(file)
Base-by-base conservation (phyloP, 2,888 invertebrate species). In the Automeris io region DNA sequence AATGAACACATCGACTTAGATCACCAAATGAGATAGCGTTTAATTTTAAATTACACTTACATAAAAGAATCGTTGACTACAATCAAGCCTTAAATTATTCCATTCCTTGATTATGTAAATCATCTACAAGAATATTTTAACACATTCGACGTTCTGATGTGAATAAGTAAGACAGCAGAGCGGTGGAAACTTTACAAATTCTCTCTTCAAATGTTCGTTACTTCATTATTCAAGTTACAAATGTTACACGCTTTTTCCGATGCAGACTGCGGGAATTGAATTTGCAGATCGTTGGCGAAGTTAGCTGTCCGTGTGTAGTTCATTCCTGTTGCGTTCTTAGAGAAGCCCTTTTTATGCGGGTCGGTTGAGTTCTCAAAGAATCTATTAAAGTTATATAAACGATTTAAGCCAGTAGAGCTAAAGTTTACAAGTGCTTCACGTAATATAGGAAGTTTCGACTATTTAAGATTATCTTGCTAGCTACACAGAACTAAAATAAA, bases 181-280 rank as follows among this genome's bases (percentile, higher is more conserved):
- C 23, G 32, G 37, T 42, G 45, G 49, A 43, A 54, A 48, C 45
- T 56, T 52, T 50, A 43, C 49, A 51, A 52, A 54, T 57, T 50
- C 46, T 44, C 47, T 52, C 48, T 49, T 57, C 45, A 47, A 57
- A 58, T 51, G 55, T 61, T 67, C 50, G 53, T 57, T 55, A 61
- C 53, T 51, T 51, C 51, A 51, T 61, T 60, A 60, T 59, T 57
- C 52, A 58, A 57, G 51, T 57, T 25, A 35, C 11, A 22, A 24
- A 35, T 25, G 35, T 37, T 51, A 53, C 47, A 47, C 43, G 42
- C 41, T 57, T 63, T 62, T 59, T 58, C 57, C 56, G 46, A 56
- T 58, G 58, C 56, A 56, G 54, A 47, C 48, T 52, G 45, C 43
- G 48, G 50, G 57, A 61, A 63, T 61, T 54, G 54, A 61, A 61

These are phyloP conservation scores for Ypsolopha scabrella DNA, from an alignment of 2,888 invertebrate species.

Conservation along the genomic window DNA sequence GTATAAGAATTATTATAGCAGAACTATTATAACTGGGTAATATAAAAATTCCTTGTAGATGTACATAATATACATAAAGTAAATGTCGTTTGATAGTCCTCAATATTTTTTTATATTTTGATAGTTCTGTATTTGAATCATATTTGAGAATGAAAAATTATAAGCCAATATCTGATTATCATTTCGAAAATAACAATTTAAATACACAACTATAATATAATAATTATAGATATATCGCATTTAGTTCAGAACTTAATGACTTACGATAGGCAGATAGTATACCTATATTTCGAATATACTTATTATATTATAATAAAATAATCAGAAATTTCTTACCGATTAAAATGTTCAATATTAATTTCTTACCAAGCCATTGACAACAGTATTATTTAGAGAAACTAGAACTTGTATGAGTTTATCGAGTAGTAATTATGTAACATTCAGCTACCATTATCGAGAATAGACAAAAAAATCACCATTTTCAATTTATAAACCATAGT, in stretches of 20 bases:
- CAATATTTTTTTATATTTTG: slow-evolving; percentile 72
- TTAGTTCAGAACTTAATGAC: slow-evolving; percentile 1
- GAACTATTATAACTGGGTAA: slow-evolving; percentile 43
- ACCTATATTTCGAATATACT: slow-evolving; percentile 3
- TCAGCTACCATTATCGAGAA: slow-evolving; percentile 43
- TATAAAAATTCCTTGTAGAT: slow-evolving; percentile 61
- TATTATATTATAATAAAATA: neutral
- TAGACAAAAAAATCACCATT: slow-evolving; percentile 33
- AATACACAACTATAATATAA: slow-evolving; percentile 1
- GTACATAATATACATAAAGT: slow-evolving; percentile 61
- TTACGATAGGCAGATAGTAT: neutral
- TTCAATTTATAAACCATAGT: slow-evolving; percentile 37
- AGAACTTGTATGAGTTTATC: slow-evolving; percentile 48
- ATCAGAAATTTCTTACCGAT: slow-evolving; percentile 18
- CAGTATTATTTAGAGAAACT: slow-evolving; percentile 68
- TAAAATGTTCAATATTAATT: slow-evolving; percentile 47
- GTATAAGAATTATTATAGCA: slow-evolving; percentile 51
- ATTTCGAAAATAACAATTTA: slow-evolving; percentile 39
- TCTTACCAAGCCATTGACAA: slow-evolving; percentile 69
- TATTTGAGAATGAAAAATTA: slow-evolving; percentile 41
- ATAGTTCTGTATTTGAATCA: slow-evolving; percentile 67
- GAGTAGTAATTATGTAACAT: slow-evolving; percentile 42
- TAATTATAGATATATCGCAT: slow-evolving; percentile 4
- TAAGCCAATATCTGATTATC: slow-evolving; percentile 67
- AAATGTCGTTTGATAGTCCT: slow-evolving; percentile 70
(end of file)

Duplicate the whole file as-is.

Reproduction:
Base-by-base conservation (phyloP, 2,888 invertebrate species). In the Automeris io region DNA sequence AATGAACACATCGACTTAGATCACCAAATGAGATAGCGTTTAATTTTAAATTACACTTACATAAAAGAATCGTTGACTACAATCAAGCCTTAAATTATTCCATTCCTTGATTATGTAAATCATCTACAAGAATATTTTAACACATTCGACGTTCTGATGTGAATAAGTAAGACAGCAGAGCGGTGGAAACTTTACAAATTCTCTCTTCAAATGTTCGTTACTTCATTATTCAAGTTACAAATGTTACACGCTTTTTCCGATGCAGACTGCGGGAATTGAATTTGCAGATCGTTGGCGAAGTTAGCTGTCCGTGTGTAGTTCATTCCTGTTGCGTTCTTAGAGAAGCCCTTTTTATGCGGGTCGGTTGAGTTCTCAAAGAATCTATTAAAGTTATATAAACGATTTAAGCCAGTAGAGCTAAAGTTTACAAGTGCTTCACGTAATATAGGAAGTTTCGACTATTTAAGATTATCTTGCTAGCTACACAGAACTAAAATAAA, bases 181-280 rank as follows among this genome's bases (percentile, higher is more conserved):
- C 23, G 32, G 37, T 42, G 45, G 49, A 43, A 54, A 48, C 45
- T 56, T 52, T 50, A 43, C 49, A 51, A 52, A 54, T 57, T 50
- C 46, T 44, C 47, T 52, C 48, T 49, T 57, C 45, A 47, A 57
- A 58, T 51, G 55, T 61, T 67, C 50, G 53, T 57, T 55, A 61
- C 53, T 51, T 51, C 51, A 51, T 61, T 60, A 60, T 59, T 57
- C 52, A 58, A 57, G 51, T 57, T 25, A 35, C 11, A 22, A 24
- A 35, T 25, G 35, T 37, T 51, A 53, C 47, A 47, C 43, G 42
- C 41, T 57, T 63, T 62, T 59, T 58, C 57, C 56, G 46, A 56
- T 58, G 58, C 56, A 56, G 54, A 47, C 48, T 52, G 45, C 43
- G 48, G 50, G 57, A 61, A 63, T 61, T 54, G 54, A 61, A 61

These are phyloP conservation scores for Ypsolopha scabrella DNA, from an alignment of 2,888 invertebrate species.

Conservation along the genomic window DNA sequence GTATAAGAATTATTATAGCAGAACTATTATAACTGGGTAATATAAAAATTCCTTGTAGATGTACATAATATACATAAAGTAAATGTCGTTTGATAGTCCTCAATATTTTTTTATATTTTGATAGTTCTGTATTTGAATCATATTTGAGAATGAAAAATTATAAGCCAATATCTGATTATCATTTCGAAAATAACAATTTAAATACACAACTATAATATAATAATTATAGATATATCGCATTTAGTTCAGAACTTAATGACTTACGATAGGCAGATAGTATACCTATATTTCGAATATACTTATTATATTATAATAAAATAATCAGAAATTTCTTACCGATTAAAATGTTCAATATTAATTTCTTACCAAGCCATTGACAACAGTATTATTTAGAGAAACTAGAACTTGTATGAGTTTATCGAGTAGTAATTATGTAACATTCAGCTACCATTATCGAGAATAGACAAAAAAATCACCATTTTCAATTTATAAACCATAGT, in stretches of 20 bases:
- CAATATTTTTTTATATTTTG: slow-evolving; percentile 72
- TTAGTTCAGAACTTAATGAC: slow-evolving; percentile 1
- GAACTATTATAACTGGGTAA: slow-evolving; percentile 43
- ACCTATATTTCGAATATACT: slow-evolving; percentile 3
- TCAGCTACCATTATCGAGAA: slow-evolving; percentile 43
- TATAAAAATTCCTTGTAGAT: slow-evolving; percentile 61
- TATTATATTATAATAAAATA: neutral
- TAGACAAAAAAATCACCATT: slow-evolving; percentile 33
- AATACACAACTATAATATAA: slow-evolving; percentile 1
- GTACATAATATACATAAAGT: slow-evolving; percentile 61
- TTACGATAGGCAGATAGTAT: neutral
- TTCAATTTATAAACCATAGT: slow-evolving; percentile 37
- AGAACTTGTATGAGTTTATC: slow-evolving; percentile 48
- ATCAGAAATTTCTTACCGAT: slow-evolving; percentile 18
- CAGTATTATTTAGAGAAACT: slow-evolving; percentile 68
- TAAAATGTTCAATATTAATT: slow-evolving; percentile 47
- GTATAAGAATTATTATAGCA: slow-evolving; percentile 51
- ATTTCGAAAATAACAATTTA: slow-evolving; percentile 39
- TCTTACCAAGCCATTGACAA: slow-evolving; percentile 69
- TATTTGAGAATGAAAAATTA: slow-evolving; percentile 41
- ATAGTTCTGTATTTGAATCA: slow-evolving; percentile 67
- GAGTAGTAATTATGTAACAT: slow-evolving; percentile 42
- TAATTATAGATATATCGCAT: slow-evolving; percentile 4
- TAAGCCAATATCTGATTATC: slow-evolving; percentile 67
- AAATGTCGTTTGATAGTCCT: slow-evolving; percentile 70